I am in no doubt that with the aid and support of my extraordinary extended international support system “The Frank Family That Survived” will achieve its destiny as one of the most unique historical/memoirs to emerge from The Second World War, as well as the Holocaust.

Until then, in the words of the wartime Dutch slogan, OZO! Which translates as: ORANGE WILL WIN!

(And did I tell you that “The Frank Family That Survived” makes a wonderful–)

C-TOWN BLUES, OR: THE GREAT EXPERIMENT.

No sooner than had I arrived back in Ithaca — in fact, within 30 minutes of doing so — I was in the offices of The Cornell Daily Sun, where long ago I toiled as an aspiring H.L. Mencken, and whose editors decided to take the massive risk of serializing my first novel, tentatively entitled C-Town Blues, putting the final touches on the historic first installment. That excerpt, in which I reprise what Election Eve 1968 was like for my fictive alter ego, Harold Rothman ’72 — wherein the Democratic candidate, then Hubert Humphrey, took an early lead, only to be overtaken by the Republican nominee, Richard Nixon, in the wee hours, eerily presaging (as I had feared) the outcome of Election Eve 2004 — was published the first morning I arrived back in Ithaca, even before I had managed to unpack my bags.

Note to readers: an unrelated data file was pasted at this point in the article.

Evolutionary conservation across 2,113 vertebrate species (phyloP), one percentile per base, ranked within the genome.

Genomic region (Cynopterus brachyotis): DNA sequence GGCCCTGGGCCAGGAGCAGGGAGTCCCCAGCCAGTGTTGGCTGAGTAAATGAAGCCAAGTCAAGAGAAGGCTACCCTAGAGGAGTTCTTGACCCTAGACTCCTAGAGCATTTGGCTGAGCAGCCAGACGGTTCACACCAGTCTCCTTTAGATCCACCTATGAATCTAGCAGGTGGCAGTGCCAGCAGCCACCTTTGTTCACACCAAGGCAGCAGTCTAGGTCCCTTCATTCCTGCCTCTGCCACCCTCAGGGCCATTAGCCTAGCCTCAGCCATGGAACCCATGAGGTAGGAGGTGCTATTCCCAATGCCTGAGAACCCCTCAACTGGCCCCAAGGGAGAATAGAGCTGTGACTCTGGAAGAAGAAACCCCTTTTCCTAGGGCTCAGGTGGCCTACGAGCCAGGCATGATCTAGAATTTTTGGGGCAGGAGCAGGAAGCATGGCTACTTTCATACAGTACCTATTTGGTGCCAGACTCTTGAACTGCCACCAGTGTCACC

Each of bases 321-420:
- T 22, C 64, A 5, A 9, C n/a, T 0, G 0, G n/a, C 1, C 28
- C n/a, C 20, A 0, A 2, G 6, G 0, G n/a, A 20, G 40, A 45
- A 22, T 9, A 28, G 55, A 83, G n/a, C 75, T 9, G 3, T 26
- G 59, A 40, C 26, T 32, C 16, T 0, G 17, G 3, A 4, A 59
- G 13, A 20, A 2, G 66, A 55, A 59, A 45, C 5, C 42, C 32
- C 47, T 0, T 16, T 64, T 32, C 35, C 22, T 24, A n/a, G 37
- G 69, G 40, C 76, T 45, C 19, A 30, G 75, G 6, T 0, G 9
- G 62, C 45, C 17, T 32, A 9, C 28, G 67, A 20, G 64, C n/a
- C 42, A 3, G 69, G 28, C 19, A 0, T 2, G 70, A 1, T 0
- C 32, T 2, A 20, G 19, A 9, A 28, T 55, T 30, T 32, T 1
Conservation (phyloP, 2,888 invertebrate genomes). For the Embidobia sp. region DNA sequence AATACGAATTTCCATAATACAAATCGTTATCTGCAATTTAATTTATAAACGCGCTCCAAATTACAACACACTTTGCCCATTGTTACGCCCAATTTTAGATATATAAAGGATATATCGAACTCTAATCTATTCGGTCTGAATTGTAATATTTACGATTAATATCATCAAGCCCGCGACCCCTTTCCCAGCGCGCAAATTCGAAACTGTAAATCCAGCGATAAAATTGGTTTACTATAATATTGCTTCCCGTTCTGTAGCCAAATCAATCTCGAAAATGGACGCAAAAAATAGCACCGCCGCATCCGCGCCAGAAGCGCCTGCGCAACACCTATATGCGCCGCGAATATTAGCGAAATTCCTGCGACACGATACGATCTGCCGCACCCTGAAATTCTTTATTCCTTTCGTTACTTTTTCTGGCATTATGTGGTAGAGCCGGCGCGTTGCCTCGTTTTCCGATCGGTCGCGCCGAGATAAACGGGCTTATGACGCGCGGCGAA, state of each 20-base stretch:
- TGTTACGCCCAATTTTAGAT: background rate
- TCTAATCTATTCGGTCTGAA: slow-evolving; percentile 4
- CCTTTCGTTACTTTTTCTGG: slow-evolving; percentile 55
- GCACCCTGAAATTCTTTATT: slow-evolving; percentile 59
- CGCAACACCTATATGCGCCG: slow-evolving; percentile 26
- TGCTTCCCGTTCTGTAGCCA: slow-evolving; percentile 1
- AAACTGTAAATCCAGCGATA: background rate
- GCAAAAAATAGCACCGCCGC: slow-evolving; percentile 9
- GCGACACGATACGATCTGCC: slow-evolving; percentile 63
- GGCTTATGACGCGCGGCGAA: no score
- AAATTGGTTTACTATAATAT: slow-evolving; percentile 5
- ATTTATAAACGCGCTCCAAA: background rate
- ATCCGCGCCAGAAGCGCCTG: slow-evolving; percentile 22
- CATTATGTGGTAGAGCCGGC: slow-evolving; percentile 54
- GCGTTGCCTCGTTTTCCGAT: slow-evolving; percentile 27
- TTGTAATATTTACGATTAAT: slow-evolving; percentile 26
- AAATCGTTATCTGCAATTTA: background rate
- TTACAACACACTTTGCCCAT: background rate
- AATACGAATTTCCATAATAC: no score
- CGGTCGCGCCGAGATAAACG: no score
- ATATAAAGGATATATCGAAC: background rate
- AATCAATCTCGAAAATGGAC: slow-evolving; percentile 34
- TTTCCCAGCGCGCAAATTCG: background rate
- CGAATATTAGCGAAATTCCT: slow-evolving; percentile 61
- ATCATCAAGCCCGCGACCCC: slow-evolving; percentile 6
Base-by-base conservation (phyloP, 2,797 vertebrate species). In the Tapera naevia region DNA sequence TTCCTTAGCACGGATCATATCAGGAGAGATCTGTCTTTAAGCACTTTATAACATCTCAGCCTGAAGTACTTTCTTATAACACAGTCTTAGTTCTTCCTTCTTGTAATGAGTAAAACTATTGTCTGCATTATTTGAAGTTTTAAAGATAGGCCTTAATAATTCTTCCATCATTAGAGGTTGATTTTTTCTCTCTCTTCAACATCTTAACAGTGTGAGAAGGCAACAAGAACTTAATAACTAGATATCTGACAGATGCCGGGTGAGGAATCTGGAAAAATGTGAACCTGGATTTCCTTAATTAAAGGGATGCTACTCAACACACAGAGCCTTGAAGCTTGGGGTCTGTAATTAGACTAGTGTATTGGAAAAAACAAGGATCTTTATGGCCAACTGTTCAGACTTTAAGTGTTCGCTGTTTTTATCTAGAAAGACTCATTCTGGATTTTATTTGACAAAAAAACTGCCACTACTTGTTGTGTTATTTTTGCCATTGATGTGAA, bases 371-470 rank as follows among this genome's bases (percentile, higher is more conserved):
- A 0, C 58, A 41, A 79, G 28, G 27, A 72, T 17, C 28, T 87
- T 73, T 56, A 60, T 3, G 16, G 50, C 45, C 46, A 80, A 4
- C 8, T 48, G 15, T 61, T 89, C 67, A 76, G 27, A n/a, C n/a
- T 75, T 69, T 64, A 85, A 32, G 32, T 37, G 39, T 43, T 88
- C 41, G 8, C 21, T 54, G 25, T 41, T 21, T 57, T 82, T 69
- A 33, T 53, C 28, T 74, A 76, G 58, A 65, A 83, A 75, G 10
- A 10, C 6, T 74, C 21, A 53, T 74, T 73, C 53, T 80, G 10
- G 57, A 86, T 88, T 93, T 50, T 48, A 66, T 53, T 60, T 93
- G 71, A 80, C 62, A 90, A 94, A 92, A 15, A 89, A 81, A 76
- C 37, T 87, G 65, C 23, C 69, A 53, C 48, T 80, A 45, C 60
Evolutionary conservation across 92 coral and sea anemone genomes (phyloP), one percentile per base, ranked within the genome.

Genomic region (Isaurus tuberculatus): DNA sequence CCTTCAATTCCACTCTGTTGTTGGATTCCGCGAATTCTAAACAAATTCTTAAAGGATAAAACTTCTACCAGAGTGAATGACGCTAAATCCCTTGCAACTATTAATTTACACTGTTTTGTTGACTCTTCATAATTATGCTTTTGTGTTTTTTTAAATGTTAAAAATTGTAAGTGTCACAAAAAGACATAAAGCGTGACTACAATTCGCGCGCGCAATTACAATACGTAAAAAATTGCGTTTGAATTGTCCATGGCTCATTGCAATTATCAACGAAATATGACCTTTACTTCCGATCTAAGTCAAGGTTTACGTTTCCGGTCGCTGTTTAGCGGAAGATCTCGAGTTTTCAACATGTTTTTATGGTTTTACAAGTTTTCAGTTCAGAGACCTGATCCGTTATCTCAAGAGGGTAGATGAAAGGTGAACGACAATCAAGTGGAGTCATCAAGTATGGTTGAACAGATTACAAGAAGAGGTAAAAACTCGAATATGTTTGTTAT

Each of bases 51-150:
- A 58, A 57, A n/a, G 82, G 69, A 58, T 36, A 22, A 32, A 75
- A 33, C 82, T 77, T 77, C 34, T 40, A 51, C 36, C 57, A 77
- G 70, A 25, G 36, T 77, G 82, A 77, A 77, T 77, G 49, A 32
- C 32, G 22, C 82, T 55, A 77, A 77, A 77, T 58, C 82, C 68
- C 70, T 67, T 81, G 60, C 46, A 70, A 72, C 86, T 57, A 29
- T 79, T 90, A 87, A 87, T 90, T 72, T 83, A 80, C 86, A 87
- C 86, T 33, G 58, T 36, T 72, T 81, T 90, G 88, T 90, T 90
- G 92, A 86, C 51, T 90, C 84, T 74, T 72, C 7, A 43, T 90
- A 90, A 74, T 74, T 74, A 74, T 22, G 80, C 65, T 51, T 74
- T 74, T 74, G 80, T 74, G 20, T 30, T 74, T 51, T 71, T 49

Well, now that my bags are unpacked, and The Great Experiment is officially underway. Reaction was sufficiently positive for the editors to commit themselves to running extracts of the novel through the rest of the school year. The first three installments are archived elsewhere on this capacious, and ever-expanding website. Check it out!

And special thanks to my wonderful new assistant Nicole Shostak, who has proven a worthy successor to her esteemed predecessors, the Right Honorable Sarah Jacobs Cornell ’06, Erin Geld ’07, and David Schoonover ’05, the designer of this brilliant website!

Always,

Gordon